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Russia's Gameplan For Ukraine: Where It Has Failed

Russia's Gameplan For Ukraine: Where It Has Failed

Anti-tank obstacles line a deserted street in the center of Odesa, Ukraine.

Nowhere in Ukraine has Russia's invasion gone to plan, but a combination of geography, better troops, shorter supply lines and weaker opposition means Moscow's campaign has progressed enough in the south to show what President Vladimir Putin at least intended.

Early capture of the cities of Melitopol, Berdyansk and Kherson allowed Russian forces to start carrying out what looks like a template for the war's stated goals -- repeated on Wednesday by Foreign Minister Sergei Lavrov -- of the "demilitarization" and "denazification" of Ukraine.

On Wednesday, both sides also indicated they were inching toward a potential cease-fire deal, even as major differences remain and Putin gave a televised speech about the "self-cleansing" power of current events for Russia that offered little obvious cause for hope.

After initial gains, the Russian military's southern advance has met resistance in Mariupol, Ukraine's easternmost port city, and Mykolayiv, the gateway to Odesa in the west, where the wide Bug river estuary makes a natural defensive barrier.

Still, a Russian breakthrough to take the entire coastline "would be a disaster for Ukraine, because 70% of our exports go by sea, 90% of our grain," said Hanna Shelest, Odesa-based director of security programs at Foreign Policy Council "Ukrainian Prism."

Beyond the economic and political importance of controlling Ukraine's access to sea ports, Russia could also secure a land bridge from Crimea -- the peninsula Putin annexed from Ukraine in 2014 -- to the Russian mainland, open rail connections for logistics and free up substantial manpower to support military goals elsewhere.

No less important is the political and propaganda importance of the region. Novorossiya, or New Russia -- the imperial era name for southern and eastern Ukraine -- is central to Putin's rhetoric that the two countries form one Russian nation.

In the first days of the invasion, Russian expectations seemed to be getting met. Its forces broke out of Crimea on the morning of Feb. 24 with little opposition and, for the next 10 days, proceeded across about about 500 km (311 miles) of coastline.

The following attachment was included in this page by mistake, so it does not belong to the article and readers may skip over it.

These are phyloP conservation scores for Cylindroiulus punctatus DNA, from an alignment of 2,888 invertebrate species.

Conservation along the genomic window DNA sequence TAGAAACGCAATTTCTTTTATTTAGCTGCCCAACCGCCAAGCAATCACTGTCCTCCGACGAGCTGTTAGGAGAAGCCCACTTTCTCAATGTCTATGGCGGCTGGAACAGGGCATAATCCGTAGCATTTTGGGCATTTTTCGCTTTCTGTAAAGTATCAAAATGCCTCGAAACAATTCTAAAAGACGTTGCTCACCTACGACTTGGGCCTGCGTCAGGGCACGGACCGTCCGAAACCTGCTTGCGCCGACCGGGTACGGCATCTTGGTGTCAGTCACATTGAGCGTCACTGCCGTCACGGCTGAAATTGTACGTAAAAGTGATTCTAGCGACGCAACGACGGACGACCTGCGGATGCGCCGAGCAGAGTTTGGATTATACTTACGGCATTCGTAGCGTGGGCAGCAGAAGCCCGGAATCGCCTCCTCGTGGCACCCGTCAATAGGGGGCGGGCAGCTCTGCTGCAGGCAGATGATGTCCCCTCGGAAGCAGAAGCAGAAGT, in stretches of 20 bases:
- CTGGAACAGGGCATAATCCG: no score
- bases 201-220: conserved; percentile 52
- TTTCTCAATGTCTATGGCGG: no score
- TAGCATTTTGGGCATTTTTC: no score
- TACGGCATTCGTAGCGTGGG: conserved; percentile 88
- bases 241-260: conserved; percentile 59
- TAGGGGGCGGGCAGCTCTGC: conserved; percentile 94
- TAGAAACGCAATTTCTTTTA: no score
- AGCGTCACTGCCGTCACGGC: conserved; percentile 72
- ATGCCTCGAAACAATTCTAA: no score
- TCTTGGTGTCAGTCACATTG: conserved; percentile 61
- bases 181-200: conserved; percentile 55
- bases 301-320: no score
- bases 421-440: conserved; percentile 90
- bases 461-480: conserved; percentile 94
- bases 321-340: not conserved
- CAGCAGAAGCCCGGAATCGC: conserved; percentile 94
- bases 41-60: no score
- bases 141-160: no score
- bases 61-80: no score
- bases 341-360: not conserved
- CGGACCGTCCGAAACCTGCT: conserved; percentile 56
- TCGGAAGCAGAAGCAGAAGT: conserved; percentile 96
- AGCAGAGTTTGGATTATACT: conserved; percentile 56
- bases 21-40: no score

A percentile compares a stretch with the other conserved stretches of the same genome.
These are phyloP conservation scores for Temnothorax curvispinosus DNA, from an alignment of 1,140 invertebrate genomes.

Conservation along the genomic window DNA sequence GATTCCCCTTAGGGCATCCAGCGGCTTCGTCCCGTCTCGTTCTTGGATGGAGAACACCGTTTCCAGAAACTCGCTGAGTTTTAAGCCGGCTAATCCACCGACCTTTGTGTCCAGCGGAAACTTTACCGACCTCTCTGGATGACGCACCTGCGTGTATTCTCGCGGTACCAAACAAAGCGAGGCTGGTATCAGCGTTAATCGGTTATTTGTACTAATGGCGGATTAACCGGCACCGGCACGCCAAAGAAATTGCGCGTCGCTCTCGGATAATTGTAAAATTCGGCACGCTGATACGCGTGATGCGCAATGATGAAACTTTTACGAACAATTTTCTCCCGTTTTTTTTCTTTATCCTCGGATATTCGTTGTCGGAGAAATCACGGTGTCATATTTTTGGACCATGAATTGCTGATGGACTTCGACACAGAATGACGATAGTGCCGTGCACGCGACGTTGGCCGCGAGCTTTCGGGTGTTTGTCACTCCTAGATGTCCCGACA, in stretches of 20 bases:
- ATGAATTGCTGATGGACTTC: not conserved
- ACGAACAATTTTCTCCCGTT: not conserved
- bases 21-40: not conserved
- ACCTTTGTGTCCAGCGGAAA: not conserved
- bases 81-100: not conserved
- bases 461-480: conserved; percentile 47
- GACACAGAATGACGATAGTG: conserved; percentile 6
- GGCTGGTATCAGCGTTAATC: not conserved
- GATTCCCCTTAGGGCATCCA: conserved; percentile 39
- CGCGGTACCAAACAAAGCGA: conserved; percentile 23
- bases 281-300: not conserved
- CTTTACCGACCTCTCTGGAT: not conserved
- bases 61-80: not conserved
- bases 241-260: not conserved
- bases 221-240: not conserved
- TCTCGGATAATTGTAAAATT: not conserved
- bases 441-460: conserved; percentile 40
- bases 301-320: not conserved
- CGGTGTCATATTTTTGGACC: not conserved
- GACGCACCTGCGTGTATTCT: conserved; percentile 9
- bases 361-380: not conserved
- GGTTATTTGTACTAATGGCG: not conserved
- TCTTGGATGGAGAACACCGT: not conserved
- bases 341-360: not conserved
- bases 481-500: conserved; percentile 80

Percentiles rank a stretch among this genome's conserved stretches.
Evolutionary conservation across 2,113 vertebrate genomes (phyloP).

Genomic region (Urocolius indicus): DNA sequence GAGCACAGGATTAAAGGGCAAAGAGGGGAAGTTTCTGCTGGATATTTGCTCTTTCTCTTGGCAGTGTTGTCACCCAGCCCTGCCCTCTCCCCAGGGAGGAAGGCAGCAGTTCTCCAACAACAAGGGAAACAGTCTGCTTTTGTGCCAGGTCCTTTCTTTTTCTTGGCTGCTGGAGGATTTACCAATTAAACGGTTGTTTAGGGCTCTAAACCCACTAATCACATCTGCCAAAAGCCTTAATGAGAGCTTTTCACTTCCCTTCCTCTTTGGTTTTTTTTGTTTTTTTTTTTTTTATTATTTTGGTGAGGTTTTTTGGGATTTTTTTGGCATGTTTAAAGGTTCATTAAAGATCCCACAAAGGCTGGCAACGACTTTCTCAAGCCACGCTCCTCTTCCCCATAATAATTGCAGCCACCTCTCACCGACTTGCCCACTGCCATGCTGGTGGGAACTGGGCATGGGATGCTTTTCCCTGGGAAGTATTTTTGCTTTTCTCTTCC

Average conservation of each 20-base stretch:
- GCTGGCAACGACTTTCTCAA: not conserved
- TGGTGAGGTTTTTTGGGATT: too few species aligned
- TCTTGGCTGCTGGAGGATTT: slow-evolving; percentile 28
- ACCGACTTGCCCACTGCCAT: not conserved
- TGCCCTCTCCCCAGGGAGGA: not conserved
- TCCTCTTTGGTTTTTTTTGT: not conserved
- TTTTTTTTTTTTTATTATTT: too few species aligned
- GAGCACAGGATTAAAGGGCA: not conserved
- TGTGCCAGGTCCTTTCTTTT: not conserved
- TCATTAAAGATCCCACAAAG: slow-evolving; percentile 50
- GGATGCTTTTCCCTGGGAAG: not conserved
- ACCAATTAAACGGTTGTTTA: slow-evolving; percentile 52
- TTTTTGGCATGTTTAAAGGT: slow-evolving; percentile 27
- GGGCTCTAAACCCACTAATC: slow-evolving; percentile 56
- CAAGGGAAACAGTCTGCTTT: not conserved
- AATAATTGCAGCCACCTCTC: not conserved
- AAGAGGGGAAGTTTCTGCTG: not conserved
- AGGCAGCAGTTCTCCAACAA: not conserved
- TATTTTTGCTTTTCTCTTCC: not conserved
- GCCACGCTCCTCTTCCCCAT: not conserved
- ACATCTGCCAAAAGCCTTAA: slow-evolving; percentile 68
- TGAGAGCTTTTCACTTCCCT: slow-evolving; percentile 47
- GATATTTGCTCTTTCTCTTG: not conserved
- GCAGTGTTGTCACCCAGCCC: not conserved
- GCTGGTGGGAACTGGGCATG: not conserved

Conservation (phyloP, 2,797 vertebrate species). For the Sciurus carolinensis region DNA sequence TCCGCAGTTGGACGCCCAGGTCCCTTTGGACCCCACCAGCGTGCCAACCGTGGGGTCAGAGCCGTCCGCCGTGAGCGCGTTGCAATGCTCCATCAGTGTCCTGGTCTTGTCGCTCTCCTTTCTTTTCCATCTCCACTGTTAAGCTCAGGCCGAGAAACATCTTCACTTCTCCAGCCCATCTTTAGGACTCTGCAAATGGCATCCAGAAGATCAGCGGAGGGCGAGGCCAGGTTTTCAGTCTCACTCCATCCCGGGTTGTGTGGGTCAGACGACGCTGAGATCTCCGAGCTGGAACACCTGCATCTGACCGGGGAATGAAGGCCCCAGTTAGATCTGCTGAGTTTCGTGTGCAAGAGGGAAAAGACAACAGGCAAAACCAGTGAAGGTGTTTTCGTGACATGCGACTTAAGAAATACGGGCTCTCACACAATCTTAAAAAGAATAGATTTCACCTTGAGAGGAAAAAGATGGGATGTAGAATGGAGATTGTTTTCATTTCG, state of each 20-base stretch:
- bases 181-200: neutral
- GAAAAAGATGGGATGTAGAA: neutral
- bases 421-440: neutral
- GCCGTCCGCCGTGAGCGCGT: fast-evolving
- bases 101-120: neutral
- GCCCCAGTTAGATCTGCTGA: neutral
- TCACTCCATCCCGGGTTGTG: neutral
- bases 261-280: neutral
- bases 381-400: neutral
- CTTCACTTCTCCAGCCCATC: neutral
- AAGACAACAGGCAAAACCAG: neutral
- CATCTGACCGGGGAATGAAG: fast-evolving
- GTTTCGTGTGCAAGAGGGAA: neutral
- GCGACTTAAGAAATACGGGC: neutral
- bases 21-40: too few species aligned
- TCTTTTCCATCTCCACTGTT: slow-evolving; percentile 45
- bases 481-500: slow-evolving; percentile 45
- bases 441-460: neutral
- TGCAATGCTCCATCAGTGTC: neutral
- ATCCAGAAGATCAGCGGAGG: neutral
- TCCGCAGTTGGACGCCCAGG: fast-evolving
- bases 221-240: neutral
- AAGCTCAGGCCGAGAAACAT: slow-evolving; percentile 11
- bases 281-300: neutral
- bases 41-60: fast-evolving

"The Russian military that has gone in from Belarus in the north is essentially the B team, while the more elite bits of the military that came from north east of Kyiv and the south have performed better," said General Richard Barrons, who retired as commander of the U.K.'s Joint Forces Command in 2016. "They were also on easier more open ground and had the big advantage of shorter supply lines, with a firm foot on the ground in Crimea."

On Feb. 26, Russian troops entered Melitopol, about 130 km northeast of Crimea. A day later it was Berdyansk, 120 km further west. On March 3 it was the turn of Kherson, 130 km northwest of Crimea, and with a population of 280,000 the only larger Ukrainian city to fall to Russian troops to date.

The treatment of these cities, as well as some smaller towns in the south, appears to have followed a blueprint. First, they were secured by the army. Next, units of Rosgvardia -- a well-armed Gendarmerie that performs a similar role to the Soviet-era special police -- moved in. Russian flags replaced Ukrainian ones at the main administrative centers.

In Melitopol, elected mayor Ivan Fedorov was abducted and marched across the town square by soldiers, according to fixed camera footage released by the office of President Volodymyr Zelenskiy.

Fedorov was replaced by Halyna Danylchenko, a local politician willing to collaborate. In a video address, she asked citizens to accept "the new reality" and stop "extremist" acts, an apparent reference to protests.